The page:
Teen Puts His Life On The Line To Reach A Tiny Kangaroo That’s Sinking Into A Muddy Grave

All kinds of nasty dangers lurk within the bush and beneath the sun-baked soil of the Australian outback, from spiders so venomous they can hospitalize a human being to the infamous brown snake that’s caused record numbers of deaths. But in April 2018, two teenagers ran into another kind of danger they never expected to face.

The teens had been riding through mud flats on motor bikes just outside of Sydney when an unusual sight caught their eye. Lodged in the mud was something they hadn’t quite expected to see—and they instantly realized it was a life or death situation. The boys then had to make a decision: play it safe and stay away, or risk their lives to save another?

In April 2018, two 19-year-old Australians, Jack Donnelly (left) and Nick Heath (right), were cruising on their motorbikes through the Agnes Banks near the Nepean River in Sydney, Australia, when something caught Jack’s eye…

Nick Heath / Facebook

A pair of ears was sticking out of a crevice in the muddy soil that stretched towards a faraway embankment. Whatever owned those ears was groaning and whimpering—so the boys investigated.

Nick Heath / Facebook

About 100 feet away in the mud was an animal beloved throughout Australia: an Eastern gray kangaroo (similar to the one pictured here, though much smaller). “We think he went searching for water there,” Nick surmised on Australia’s Today. “And it was really muddy so he got himself really stuck.”

Wikimedia

The boys could’ve let Mother Nature handle the teeny kangaroo; he was a wild animal, after all. They could’ve called animal services. But time was of the essence. So they bolted home, grabbed some rope, and rushed back to where the kangaroo was fighting for his life.

TODAY via 9News

“The ‘roo’s life was important to us,” Nick said. So he did something daring—and dangerous. He tied the rope around his waist and army-crawled out to the mud-logged kangaroo. Would it be enough to pull the poor marsupial to safety?

TODAY via 9News

Meanwhile, Jack stood back, camera and rope in hand; he was ready to pull his friend back once he was given the command. Nick continued to brave the mud. His path toward the animal—who still groaned for help—was not as glorious as the boys had supposed.

TODAY via 9News
“Update,” Nick yelled back to his filming friend. “This is a lot harder than we thought.” Nevertheless, after a painstakingly slow crawl through the thick sludge, Nick managed to wrap his arms around the suffering kangaroo.

TODAY via 9News

The small marsupial securely in his grasp, Nick turned back towards his friend. “You want to start pulling, Jack?” he asked, cool as a cucumber. Jack did so, and in moments, Nick had both feet on semi-solid ground, still clinging tight to the kangaroo.

TODAY via 9News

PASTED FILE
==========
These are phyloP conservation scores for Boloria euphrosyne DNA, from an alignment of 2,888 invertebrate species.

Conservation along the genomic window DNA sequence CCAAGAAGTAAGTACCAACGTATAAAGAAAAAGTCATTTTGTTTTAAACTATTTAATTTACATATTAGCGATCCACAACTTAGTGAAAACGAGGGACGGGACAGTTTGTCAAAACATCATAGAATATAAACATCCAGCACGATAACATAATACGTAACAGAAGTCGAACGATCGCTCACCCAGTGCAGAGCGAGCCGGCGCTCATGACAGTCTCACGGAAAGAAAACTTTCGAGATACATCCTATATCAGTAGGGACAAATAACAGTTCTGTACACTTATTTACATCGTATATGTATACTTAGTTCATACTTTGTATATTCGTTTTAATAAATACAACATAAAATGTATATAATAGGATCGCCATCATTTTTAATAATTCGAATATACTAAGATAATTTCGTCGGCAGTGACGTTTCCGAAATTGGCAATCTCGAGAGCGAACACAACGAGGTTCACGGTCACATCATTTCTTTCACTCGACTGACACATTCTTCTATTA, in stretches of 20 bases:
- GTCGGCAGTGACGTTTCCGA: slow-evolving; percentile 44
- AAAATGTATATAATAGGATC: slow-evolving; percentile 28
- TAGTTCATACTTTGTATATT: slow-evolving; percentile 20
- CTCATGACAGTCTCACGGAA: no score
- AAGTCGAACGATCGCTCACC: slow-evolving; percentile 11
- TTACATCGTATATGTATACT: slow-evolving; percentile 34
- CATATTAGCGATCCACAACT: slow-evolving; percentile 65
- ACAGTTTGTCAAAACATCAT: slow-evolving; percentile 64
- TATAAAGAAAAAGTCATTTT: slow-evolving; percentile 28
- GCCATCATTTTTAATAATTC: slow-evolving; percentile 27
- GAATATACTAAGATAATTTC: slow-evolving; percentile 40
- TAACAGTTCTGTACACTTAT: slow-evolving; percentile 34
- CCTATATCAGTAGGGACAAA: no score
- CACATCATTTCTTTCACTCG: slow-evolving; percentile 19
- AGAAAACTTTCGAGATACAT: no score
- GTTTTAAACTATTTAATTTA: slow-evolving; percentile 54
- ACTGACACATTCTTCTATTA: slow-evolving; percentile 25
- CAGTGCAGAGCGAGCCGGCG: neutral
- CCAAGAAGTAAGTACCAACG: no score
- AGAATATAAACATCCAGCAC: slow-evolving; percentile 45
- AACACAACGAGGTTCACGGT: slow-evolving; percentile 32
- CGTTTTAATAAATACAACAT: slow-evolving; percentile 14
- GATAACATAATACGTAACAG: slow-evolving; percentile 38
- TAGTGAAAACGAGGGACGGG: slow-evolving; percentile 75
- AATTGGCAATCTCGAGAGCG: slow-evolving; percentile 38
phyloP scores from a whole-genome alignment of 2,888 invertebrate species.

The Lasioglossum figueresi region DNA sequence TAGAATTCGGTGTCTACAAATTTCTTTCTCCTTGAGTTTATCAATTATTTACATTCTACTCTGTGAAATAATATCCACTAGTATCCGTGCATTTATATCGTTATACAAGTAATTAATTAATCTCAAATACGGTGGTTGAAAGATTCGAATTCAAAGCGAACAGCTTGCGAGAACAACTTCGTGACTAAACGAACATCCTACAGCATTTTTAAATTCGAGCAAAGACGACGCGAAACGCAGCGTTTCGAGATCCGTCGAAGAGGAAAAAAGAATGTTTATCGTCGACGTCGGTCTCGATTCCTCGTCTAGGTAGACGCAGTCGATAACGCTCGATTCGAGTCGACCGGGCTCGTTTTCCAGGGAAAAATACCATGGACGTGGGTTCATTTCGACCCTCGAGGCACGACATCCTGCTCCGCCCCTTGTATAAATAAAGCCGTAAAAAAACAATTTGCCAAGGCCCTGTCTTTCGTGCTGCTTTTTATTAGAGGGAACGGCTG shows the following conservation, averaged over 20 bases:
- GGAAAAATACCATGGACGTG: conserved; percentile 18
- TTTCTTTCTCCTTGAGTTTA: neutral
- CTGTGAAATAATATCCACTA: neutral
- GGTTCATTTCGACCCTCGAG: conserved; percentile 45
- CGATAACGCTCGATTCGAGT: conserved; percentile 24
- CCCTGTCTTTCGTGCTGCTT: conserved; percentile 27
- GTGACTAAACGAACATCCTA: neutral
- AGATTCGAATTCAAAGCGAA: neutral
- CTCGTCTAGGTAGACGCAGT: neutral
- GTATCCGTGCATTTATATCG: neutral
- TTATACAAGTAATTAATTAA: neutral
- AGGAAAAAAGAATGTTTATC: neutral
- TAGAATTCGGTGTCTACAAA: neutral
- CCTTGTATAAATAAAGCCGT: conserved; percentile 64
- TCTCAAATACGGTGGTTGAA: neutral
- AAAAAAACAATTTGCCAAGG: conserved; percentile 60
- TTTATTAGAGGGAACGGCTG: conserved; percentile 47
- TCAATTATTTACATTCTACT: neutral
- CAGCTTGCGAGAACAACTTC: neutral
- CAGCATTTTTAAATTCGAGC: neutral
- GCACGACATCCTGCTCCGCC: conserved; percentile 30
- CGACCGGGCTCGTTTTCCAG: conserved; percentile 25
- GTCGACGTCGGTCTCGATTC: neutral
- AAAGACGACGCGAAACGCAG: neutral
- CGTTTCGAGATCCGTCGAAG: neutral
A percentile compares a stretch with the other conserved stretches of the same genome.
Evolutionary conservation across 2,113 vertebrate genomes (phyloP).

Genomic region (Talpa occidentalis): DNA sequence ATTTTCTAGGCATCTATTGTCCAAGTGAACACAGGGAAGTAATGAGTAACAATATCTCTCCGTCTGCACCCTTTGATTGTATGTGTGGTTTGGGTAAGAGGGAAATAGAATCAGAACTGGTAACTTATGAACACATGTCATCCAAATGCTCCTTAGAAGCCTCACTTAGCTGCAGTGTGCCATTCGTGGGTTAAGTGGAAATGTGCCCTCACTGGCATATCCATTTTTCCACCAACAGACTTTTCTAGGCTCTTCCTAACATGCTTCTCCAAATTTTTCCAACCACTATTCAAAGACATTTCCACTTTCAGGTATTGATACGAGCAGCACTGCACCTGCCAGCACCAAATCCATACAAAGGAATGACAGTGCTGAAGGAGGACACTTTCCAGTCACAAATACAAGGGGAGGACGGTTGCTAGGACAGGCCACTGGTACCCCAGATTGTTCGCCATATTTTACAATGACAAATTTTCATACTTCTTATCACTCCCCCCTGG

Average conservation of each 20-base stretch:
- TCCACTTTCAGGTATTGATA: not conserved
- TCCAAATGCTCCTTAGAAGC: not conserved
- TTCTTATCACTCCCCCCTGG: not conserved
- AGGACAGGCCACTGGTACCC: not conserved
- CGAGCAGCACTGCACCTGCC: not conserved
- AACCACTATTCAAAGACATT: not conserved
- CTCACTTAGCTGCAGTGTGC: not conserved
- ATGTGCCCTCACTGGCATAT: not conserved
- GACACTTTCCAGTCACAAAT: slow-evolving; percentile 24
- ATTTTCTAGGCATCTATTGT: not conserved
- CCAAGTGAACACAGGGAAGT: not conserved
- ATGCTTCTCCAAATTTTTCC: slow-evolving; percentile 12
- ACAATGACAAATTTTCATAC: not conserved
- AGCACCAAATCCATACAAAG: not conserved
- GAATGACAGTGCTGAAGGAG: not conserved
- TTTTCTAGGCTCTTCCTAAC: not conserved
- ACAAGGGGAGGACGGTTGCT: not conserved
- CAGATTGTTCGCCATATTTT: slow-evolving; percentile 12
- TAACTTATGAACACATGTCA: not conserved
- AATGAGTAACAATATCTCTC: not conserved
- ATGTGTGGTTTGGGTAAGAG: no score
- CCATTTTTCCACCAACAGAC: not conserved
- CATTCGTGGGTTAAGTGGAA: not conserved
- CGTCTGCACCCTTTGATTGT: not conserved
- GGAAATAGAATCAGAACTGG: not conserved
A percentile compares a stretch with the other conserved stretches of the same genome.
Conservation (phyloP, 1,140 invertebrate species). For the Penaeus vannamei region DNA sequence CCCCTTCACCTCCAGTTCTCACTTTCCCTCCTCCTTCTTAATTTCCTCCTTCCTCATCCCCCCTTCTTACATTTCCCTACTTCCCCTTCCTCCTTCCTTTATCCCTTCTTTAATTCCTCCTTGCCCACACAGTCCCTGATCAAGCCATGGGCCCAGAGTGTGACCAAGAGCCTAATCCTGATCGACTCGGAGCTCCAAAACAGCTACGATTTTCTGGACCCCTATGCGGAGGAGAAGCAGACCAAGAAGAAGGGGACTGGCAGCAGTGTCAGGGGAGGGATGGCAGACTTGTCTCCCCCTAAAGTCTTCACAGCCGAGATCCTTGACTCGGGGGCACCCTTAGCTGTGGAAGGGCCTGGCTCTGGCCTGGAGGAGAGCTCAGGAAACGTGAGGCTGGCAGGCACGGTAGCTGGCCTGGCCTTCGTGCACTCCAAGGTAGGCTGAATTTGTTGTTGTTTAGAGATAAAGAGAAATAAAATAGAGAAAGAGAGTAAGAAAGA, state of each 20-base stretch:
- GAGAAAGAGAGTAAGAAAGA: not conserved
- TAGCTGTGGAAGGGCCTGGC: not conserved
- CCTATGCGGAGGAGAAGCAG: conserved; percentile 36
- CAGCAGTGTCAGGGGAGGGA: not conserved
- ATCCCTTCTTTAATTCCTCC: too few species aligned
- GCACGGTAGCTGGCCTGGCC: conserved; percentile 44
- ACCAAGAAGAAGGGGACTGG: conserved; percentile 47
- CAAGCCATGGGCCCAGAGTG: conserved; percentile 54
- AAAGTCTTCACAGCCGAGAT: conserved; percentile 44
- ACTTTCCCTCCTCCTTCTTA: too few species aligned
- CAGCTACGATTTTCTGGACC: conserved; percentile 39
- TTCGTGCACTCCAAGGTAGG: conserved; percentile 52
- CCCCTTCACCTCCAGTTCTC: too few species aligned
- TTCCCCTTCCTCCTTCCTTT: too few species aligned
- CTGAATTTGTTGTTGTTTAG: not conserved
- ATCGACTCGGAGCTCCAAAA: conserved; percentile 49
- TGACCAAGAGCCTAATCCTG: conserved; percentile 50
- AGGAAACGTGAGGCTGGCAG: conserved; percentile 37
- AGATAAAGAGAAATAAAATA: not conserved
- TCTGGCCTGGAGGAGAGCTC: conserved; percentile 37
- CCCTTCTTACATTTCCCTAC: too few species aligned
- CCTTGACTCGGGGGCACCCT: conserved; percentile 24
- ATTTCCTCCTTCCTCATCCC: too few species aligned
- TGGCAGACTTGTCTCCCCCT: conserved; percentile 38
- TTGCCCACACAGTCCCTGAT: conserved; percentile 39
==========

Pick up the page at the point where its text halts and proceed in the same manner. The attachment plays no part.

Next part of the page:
Unfortunately, after struggling for who knows how long in the mud flat, the kangaroo wasn’t ready to accept his rescue just yet: he continued writhing even after Nick pulled him from the mud!

TODAY via 9News

Eventually, the kangaroo was free, but cold mud was caked his body. Exhaustion and starvation had sapped his strength. The boys knew this rescue effort wasn’t even close to complete. They needed to make a calculated next step…

TODAY via 9News

Jack and Nick contacted WIRES, a wildlife rescue organization based in Brookvale, New South Wales. But as a WIRES volunteer traveled out to the boys’ location, the duo realized something about their little ‘roo in distress…

WIRES / Facebook

Why, he didn’t have a name! So while they waited, Nick and Jack searched for the most popular baby names online and picked the perfect one for their new kangaroo buddy: Lucas. “We liked it,” Nick said. “It’s cute.”

Nick Heath / Facebook

Unfortunately, the fun and games were momentarily over for Lucas. The WIRES volunteer retrieved him and brought him back to headquarters for inspection. Workers had a lot of work to do to get him healthy.

WIRES sedated Lucas, and according to the non-profit’s Facebook page, “He was slowly warmed, then washed in tepid water to get rid of all clay that was coating him, then warmed up again slowly to get his body temperature up and given warm fluids.”

Within a few days, Lucas was hopping around WIRES headquarters like he’d never been trapped in the mud flats at all! But the rescuers still had some concerns about the little guy.

WIRES / Facebook

“Without knowing how long he was struggling to get out of this clay pit,” WIRES shared on Facebook, “we don’t know the extent of his exertion, and he is still at risk of myopathy which sadly can be fatal.” In the meantime, though, he looked just fine!

Jack and Nick were “keen” to see their new friend who they admitted helped raise their stock among pals who were impressed the two made national news. “They appreciate what we did,” Nick said of his friends.

TODAY via 9News

Even Jack’s grandmother, Kerry Reynolds, weighed in on the rescue to 9 News Australia: “It was just good that they stopped and went to the effort of helping the poor thing,” she said. But did the duo have any regrets?

TODAY via 9News

Not at all! “It’s a pretty patriotic thing to do and we’re proud of what we did,” Nick later told TODAY after the rescue. “If we saw something like that again, we’ll do it all over again.”

TODAY via 9News

The world’s a better place when people are willing to help a struggling animal—even if it means risking your life and wading through dangerous mud. It’s good to know that animal lovers like these young fellas Down Under are always happy to help a ‘roo in need!

Nick Heath / Facebook

Kangaroos may be talented jumpers, but that skill only takes you so far when you’re stuck in the mud. Lucas lucked out that Nick and Jack took the time to help him out!

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